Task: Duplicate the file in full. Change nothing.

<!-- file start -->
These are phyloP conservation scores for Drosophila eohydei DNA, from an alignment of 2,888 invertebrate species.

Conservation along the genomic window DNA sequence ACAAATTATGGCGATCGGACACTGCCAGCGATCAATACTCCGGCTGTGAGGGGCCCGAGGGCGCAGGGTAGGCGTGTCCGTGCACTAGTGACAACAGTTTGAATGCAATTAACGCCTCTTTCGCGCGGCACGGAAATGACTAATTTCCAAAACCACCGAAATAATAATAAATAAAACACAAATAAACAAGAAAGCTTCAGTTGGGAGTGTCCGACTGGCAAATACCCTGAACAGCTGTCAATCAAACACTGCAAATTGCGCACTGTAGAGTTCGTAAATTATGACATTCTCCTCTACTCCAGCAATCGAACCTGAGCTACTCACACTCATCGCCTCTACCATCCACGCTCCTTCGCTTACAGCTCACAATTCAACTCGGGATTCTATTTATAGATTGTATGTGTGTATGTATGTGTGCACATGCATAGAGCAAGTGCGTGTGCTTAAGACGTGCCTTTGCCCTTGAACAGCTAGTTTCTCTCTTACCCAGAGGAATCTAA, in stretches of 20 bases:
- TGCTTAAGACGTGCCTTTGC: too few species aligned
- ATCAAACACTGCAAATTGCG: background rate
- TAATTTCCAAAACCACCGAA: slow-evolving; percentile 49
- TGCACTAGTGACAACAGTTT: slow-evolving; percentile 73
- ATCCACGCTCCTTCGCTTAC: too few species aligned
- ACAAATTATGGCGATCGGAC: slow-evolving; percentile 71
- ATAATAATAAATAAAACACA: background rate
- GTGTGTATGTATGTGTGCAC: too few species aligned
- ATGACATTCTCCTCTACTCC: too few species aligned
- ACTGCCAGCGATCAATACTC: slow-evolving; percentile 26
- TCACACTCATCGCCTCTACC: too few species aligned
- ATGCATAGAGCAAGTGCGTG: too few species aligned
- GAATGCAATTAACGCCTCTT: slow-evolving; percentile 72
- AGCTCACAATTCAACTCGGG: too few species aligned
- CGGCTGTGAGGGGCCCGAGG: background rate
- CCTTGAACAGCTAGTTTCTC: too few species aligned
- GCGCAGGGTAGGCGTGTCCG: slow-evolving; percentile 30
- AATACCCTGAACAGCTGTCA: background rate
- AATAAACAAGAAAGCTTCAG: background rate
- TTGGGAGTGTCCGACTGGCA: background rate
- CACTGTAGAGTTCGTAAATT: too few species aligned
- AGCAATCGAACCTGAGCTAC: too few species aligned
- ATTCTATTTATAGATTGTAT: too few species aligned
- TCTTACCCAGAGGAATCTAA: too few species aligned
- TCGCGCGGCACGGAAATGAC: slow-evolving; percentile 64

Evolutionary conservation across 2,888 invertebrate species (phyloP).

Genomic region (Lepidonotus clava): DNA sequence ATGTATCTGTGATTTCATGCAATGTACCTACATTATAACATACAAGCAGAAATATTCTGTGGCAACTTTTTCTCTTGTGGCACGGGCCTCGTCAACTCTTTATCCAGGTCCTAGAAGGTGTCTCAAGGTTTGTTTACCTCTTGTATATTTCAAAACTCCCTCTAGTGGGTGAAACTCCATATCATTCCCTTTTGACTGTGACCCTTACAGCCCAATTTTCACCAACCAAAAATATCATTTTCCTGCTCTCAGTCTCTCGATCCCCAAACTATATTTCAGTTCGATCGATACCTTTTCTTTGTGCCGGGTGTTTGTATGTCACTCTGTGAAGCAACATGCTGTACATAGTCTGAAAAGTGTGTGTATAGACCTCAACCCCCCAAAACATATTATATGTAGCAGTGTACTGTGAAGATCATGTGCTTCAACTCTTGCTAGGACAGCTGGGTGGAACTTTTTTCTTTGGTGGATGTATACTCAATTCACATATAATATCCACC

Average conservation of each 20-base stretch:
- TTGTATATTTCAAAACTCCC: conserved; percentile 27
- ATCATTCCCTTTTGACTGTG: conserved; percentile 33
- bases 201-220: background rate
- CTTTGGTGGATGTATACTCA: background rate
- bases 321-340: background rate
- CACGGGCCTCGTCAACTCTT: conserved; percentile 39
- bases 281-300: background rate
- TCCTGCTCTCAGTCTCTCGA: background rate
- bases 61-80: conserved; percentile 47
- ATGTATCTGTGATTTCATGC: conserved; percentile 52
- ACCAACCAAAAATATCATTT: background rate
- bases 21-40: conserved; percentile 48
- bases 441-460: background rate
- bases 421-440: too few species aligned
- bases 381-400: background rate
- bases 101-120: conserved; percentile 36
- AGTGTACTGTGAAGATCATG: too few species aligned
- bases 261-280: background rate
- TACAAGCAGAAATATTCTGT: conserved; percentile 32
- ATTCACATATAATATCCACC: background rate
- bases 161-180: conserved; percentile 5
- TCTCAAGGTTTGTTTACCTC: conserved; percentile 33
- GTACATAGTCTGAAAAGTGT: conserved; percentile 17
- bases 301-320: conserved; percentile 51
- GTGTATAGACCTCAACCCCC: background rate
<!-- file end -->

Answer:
These are phyloP conservation scores for Drosophila eohydei DNA, from an alignment of 2,888 invertebrate species.

Conservation along the genomic window DNA sequence ACAAATTATGGCGATCGGACACTGCCAGCGATCAATACTCCGGCTGTGAGGGGCCCGAGGGCGCAGGGTAGGCGTGTCCGTGCACTAGTGACAACAGTTTGAATGCAATTAACGCCTCTTTCGCGCGGCACGGAAATGACTAATTTCCAAAACCACCGAAATAATAATAAATAAAACACAAATAAACAAGAAAGCTTCAGTTGGGAGTGTCCGACTGGCAAATACCCTGAACAGCTGTCAATCAAACACTGCAAATTGCGCACTGTAGAGTTCGTAAATTATGACATTCTCCTCTACTCCAGCAATCGAACCTGAGCTACTCACACTCATCGCCTCTACCATCCACGCTCCTTCGCTTACAGCTCACAATTCAACTCGGGATTCTATTTATAGATTGTATGTGTGTATGTATGTGTGCACATGCATAGAGCAAGTGCGTGTGCTTAAGACGTGCCTTTGCCCTTGAACAGCTAGTTTCTCTCTTACCCAGAGGAATCTAA, in stretches of 20 bases:
- TGCTTAAGACGTGCCTTTGC: too few species aligned
- ATCAAACACTGCAAATTGCG: background rate
- TAATTTCCAAAACCACCGAA: slow-evolving; percentile 49
- TGCACTAGTGACAACAGTTT: slow-evolving; percentile 73
- ATCCACGCTCCTTCGCTTAC: too few species aligned
- ACAAATTATGGCGATCGGAC: slow-evolving; percentile 71
- ATAATAATAAATAAAACACA: background rate
- GTGTGTATGTATGTGTGCAC: too few species aligned
- ATGACATTCTCCTCTACTCC: too few species aligned
- ACTGCCAGCGATCAATACTC: slow-evolving; percentile 26
- TCACACTCATCGCCTCTACC: too few species aligned
- ATGCATAGAGCAAGTGCGTG: too few species aligned
- GAATGCAATTAACGCCTCTT: slow-evolving; percentile 72
- AGCTCACAATTCAACTCGGG: too few species aligned
- CGGCTGTGAGGGGCCCGAGG: background rate
- CCTTGAACAGCTAGTTTCTC: too few species aligned
- GCGCAGGGTAGGCGTGTCCG: slow-evolving; percentile 30
- AATACCCTGAACAGCTGTCA: background rate
- AATAAACAAGAAAGCTTCAG: background rate
- TTGGGAGTGTCCGACTGGCA: background rate
- CACTGTAGAGTTCGTAAATT: too few species aligned
- AGCAATCGAACCTGAGCTAC: too few species aligned
- ATTCTATTTATAGATTGTAT: too few species aligned
- TCTTACCCAGAGGAATCTAA: too few species aligned
- TCGCGCGGCACGGAAATGAC: slow-evolving; percentile 64

Evolutionary conservation across 2,888 invertebrate species (phyloP).

Genomic region (Lepidonotus clava): DNA sequence ATGTATCTGTGATTTCATGCAATGTACCTACATTATAACATACAAGCAGAAATATTCTGTGGCAACTTTTTCTCTTGTGGCACGGGCCTCGTCAACTCTTTATCCAGGTCCTAGAAGGTGTCTCAAGGTTTGTTTACCTCTTGTATATTTCAAAACTCCCTCTAGTGGGTGAAACTCCATATCATTCCCTTTTGACTGTGACCCTTACAGCCCAATTTTCACCAACCAAAAATATCATTTTCCTGCTCTCAGTCTCTCGATCCCCAAACTATATTTCAGTTCGATCGATACCTTTTCTTTGTGCCGGGTGTTTGTATGTCACTCTGTGAAGCAACATGCTGTACATAGTCTGAAAAGTGTGTGTATAGACCTCAACCCCCCAAAACATATTATATGTAGCAGTGTACTGTGAAGATCATGTGCTTCAACTCTTGCTAGGACAGCTGGGTGGAACTTTTTTCTTTGGTGGATGTATACTCAATTCACATATAATATCCACC

Average conservation of each 20-base stretch:
- TTGTATATTTCAAAACTCCC: conserved; percentile 27
- ATCATTCCCTTTTGACTGTG: conserved; percentile 33
- bases 201-220: background rate
- CTTTGGTGGATGTATACTCA: background rate
- bases 321-340: background rate
- CACGGGCCTCGTCAACTCTT: conserved; percentile 39
- bases 281-300: background rate
- TCCTGCTCTCAGTCTCTCGA: background rate
- bases 61-80: conserved; percentile 47
- ATGTATCTGTGATTTCATGC: conserved; percentile 52
- ACCAACCAAAAATATCATTT: background rate
- bases 21-40: conserved; percentile 48
- bases 441-460: background rate
- bases 421-440: too few species aligned
- bases 381-400: background rate
- bases 101-120: conserved; percentile 36
- AGTGTACTGTGAAGATCATG: too few species aligned
- bases 261-280: background rate
- TACAAGCAGAAATATTCTGT: conserved; percentile 32
- ATTCACATATAATATCCACC: background rate
- bases 161-180: conserved; percentile 5
- TCTCAAGGTTTGTTTACCTC: conserved; percentile 33
- GTACATAGTCTGAAAAGTGT: conserved; percentile 17
- bases 301-320: conserved; percentile 51
- GTGTATAGACCTCAACCCCC: background rate